J. D. Salinger

J. D. Salinger

Salinger in 1950 (photo by Lotte Jacobi)
Born Jerome David Salinger
(1919-01-01)January 1, 1919
New York City, New York
Died January 27, 2010(2010-01-27) (aged 91)
Cornish, New Hampshire
Occupation Short story writer, novelist
Education Ursinus College, New York University, Columbia University
Period 1940–1965
Notable works The Catcher in the Rye (1951)
Nine Stories (1953)
Raise High the Roof Beam, Carpenters and Seymour: An Introduction (1963)
Franny and Zooey (1961)
Spouse Sylvia Welter (1945–1947; divorced)
Claire Douglas (1955–1967; divorced)
Colleen O'Neill (m. c. 1988)
Children Margaret


Jerome David "J.D." Salinger (/ˈsælnər/; January 1, 1919  January 27, 2010) was an American writer who won acclaim early in life. He led a very private life for more than a half-century. He published his final original work in 1965 and gave his last interview in 1980.

Salinger was raised in Manhattan and began writing short stories while in secondary school. Several were published in Story magazine[1] in the early 1940s before he began serving in World War II. In 1948, his critically acclaimed story "A Perfect Day for Bananafish" appeared in The New Yorker magazine, which became home to much of his later work. In 1951, his novel The Catcher in the Rye was an immediate popular success. His depiction of adolescent alienation and loss of innocence in the protagonist Holden Caulfield was influential, especially among adolescent readers.[2] The novel remains widely read and controversial,[lower-alpha 1] selling around 250,000 copies a year.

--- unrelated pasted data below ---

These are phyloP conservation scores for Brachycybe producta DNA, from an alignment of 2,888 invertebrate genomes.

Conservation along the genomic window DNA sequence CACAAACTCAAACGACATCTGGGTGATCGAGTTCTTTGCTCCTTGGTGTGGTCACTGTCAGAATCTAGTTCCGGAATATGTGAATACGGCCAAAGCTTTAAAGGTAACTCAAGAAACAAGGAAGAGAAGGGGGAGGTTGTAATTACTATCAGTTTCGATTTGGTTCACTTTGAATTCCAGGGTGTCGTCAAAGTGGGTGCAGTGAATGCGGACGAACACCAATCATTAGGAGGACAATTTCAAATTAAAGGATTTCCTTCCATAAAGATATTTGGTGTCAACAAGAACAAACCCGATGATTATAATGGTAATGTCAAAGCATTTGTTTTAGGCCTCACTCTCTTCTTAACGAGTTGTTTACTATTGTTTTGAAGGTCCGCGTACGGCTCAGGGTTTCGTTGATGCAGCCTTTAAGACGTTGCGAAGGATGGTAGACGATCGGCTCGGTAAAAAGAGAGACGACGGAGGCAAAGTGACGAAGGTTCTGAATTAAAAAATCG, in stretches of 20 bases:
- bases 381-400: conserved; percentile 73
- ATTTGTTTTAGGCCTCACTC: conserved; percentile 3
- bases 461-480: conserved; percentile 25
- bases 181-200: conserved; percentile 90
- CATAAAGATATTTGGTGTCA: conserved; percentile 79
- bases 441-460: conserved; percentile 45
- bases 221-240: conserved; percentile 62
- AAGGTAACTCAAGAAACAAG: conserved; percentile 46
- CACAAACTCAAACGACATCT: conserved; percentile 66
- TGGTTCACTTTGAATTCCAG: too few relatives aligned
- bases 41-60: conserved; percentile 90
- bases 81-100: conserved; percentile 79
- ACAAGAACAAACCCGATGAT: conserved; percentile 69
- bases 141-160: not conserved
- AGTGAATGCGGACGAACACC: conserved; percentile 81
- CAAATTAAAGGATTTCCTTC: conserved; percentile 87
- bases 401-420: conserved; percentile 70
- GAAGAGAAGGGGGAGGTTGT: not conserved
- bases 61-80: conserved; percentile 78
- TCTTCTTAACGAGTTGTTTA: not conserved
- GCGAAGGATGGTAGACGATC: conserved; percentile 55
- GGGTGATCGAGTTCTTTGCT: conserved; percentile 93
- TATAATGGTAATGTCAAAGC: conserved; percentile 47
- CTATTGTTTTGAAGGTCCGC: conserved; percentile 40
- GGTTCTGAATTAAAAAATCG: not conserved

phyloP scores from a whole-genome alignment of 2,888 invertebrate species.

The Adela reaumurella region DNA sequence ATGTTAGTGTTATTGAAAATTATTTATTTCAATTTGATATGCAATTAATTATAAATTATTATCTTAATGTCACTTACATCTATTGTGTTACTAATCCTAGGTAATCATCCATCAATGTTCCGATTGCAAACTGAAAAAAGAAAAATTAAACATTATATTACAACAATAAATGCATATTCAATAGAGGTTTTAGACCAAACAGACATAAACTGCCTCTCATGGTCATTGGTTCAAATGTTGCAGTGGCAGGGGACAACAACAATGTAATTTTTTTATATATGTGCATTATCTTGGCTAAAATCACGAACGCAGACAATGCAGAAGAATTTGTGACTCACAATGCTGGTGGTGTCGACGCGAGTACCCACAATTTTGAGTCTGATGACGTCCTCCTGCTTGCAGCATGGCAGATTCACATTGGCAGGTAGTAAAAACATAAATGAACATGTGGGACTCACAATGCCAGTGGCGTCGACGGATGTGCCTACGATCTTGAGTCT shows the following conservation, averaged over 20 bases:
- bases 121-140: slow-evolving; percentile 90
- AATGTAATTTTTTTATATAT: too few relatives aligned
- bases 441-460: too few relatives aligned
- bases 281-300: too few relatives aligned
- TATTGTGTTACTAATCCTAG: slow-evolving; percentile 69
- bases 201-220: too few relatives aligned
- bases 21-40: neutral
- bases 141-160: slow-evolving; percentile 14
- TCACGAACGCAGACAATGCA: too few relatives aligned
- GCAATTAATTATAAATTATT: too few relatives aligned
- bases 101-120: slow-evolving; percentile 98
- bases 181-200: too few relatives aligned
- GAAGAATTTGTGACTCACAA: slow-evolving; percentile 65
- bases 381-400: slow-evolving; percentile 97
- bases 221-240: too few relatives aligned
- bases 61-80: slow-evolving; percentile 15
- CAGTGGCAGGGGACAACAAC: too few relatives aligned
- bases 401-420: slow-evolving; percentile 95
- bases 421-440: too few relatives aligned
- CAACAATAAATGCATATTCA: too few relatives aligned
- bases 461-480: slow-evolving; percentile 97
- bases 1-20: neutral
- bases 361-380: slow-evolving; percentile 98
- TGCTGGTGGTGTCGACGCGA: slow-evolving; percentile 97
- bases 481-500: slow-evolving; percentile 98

The success of The Catcher in the Rye led to public attention and scrutiny. Salinger became reclusive, publishing new work less frequently. He followed Catcher with a short story collection, Nine Stories (1953); a volume containing a novella and a short story, Franny and Zooey (1961); and a volume containing two novellas, Raise High the Roof Beam, Carpenters and Seymour: An Introduction (1963). His last published work, a novella entitled "Hapworth 16, 1924", appeared in The New Yorker on June 19, 1965.

Afterward, Salinger struggled with unwanted attention, including a legal battle in the 1980s with biographer Ian Hamilton and the release in the late 1990s of memoirs written by two people close to him: Joyce Maynard, an ex-lover; and Margaret Salinger, his daughter. In 1996, a small publisher announced a deal with Salinger to publish "Hapworth 16, 1924" in book form, but amid the ensuing publicity the release was indefinitely delayed.[3][4] He made headlines around the globe in June 2009 when he filed a lawsuit against another writer for copyright infringement resulting from that writer's use of one of the characters from The Catcher in the Rye.[5] Salinger died of natural causes on January 27, 2010, at his home in Cornish, New Hampshire.[6][7][8] In November 2013, three unpublished stories by Salinger were briefly posted online. One of the stories, "The Ocean Full of Bowling Balls", is said to be a prequel to The Catcher in the Rye.

Early life and experiences

Jerome David Salinger was born in New York City, on New Year's Day, 1919. His father, Sol Salinger, sold kosher cheese, and was from a Jewish family of Lithuanian descent,[9] his father having been the rabbi for the Adath Jeshurun congregation in Louisville, Kentucky.[10] Salinger's mother, Marie (née Jillich), was born in Atlantic, Iowa, of Scottish, German, and Irish descent,[11][12][13] but changed her name to Miriam and considered herself Jewish after marrying Salinger's father.[14] Salinger did not learn that his mother was not of Jewish ancestry until just after he celebrated his bar mitzvah.[15] His only sibling was his older sister Doris (1911–2001).[16]